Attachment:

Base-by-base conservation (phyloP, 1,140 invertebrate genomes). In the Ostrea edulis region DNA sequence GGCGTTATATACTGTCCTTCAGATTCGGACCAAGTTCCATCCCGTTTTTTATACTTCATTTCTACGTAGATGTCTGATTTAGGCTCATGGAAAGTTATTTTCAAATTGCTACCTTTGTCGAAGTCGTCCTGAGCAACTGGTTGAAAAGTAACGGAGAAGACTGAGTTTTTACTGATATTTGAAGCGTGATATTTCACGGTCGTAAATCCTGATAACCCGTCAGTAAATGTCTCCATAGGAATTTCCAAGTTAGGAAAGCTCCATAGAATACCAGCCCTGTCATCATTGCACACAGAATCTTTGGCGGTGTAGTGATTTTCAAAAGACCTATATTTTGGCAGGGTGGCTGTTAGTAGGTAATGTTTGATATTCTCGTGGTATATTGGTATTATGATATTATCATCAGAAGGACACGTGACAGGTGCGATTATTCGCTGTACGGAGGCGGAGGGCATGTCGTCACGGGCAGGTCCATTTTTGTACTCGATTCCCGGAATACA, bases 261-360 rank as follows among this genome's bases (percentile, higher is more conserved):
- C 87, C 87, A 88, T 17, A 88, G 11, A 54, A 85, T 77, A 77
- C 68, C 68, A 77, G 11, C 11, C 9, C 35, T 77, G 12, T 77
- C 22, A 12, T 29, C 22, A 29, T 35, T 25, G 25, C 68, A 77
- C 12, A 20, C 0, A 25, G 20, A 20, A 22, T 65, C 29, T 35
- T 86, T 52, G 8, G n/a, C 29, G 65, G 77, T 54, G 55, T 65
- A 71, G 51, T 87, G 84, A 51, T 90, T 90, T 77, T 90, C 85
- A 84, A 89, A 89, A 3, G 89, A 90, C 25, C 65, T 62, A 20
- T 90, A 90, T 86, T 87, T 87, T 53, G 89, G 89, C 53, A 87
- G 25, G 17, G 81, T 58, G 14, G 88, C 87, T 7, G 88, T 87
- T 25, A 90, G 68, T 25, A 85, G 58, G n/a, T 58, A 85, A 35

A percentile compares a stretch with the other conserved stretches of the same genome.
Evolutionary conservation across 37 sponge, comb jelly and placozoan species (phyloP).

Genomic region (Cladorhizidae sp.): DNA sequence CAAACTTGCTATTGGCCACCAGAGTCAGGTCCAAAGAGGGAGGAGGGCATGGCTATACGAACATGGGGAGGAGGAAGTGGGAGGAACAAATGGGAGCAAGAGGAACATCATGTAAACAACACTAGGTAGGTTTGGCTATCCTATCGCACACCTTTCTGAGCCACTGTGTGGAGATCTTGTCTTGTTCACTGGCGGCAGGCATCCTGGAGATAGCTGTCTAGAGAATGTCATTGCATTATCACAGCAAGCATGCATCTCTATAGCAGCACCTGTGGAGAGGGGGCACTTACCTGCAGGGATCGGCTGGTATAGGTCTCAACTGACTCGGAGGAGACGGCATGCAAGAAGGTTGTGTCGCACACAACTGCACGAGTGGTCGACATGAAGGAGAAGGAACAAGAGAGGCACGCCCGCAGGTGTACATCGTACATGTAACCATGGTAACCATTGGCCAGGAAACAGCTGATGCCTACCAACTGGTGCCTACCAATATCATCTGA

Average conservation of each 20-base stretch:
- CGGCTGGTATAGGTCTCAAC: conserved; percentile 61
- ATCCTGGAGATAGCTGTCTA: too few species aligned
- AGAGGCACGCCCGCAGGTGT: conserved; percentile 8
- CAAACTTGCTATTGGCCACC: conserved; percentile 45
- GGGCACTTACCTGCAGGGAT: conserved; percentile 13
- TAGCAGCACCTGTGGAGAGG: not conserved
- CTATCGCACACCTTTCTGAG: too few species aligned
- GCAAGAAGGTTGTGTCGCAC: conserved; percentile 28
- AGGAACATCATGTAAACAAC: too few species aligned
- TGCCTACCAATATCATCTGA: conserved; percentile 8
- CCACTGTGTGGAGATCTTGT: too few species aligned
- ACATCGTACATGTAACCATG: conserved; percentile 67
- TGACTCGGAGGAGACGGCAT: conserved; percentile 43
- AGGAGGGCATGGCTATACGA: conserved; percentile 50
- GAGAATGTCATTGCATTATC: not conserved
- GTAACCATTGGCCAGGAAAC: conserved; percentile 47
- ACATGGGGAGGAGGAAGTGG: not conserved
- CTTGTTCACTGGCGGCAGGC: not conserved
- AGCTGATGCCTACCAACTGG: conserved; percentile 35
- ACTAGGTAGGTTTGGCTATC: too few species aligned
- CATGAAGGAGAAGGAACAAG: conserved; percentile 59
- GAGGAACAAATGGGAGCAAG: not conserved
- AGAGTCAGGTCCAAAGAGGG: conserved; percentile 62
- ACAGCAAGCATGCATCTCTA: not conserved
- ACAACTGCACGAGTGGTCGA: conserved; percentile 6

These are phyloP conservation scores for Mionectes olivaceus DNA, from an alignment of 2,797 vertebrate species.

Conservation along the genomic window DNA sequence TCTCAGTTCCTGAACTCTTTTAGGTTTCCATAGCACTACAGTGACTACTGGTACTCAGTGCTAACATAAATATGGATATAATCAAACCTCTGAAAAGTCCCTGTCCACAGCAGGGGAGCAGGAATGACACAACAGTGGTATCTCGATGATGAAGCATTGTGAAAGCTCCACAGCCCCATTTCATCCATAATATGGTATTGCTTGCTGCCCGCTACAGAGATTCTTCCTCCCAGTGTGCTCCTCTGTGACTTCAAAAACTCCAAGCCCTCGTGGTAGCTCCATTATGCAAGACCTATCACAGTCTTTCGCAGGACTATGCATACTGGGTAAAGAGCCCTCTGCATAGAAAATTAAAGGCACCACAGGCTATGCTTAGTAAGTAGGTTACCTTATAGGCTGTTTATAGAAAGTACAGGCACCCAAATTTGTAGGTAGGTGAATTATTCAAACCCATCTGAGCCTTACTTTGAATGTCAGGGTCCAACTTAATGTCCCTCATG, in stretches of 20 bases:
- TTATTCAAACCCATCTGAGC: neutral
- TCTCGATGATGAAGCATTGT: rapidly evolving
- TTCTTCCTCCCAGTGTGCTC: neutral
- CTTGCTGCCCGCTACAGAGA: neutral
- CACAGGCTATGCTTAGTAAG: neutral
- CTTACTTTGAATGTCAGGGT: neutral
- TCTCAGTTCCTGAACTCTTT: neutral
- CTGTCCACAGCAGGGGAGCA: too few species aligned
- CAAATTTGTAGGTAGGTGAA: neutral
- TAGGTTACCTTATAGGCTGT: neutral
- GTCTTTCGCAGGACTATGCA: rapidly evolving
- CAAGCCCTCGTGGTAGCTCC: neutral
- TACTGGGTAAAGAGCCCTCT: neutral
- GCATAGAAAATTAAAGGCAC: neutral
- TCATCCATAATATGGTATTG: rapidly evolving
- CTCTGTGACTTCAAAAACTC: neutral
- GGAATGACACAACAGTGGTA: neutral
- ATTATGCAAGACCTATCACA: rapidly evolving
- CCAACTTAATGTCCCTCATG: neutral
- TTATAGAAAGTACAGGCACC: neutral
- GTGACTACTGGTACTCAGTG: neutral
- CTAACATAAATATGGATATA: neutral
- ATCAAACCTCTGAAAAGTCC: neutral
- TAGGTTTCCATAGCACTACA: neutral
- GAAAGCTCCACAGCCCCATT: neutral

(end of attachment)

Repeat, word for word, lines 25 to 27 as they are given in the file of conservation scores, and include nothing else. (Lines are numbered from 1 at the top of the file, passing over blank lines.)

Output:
- TGCCTACCAATATCATCTGA: conserved; percentile 8
- CCACTGTGTGGAGATCTTGT: too few species aligned
- ACATCGTACATGTAACCATG: conserved; percentile 67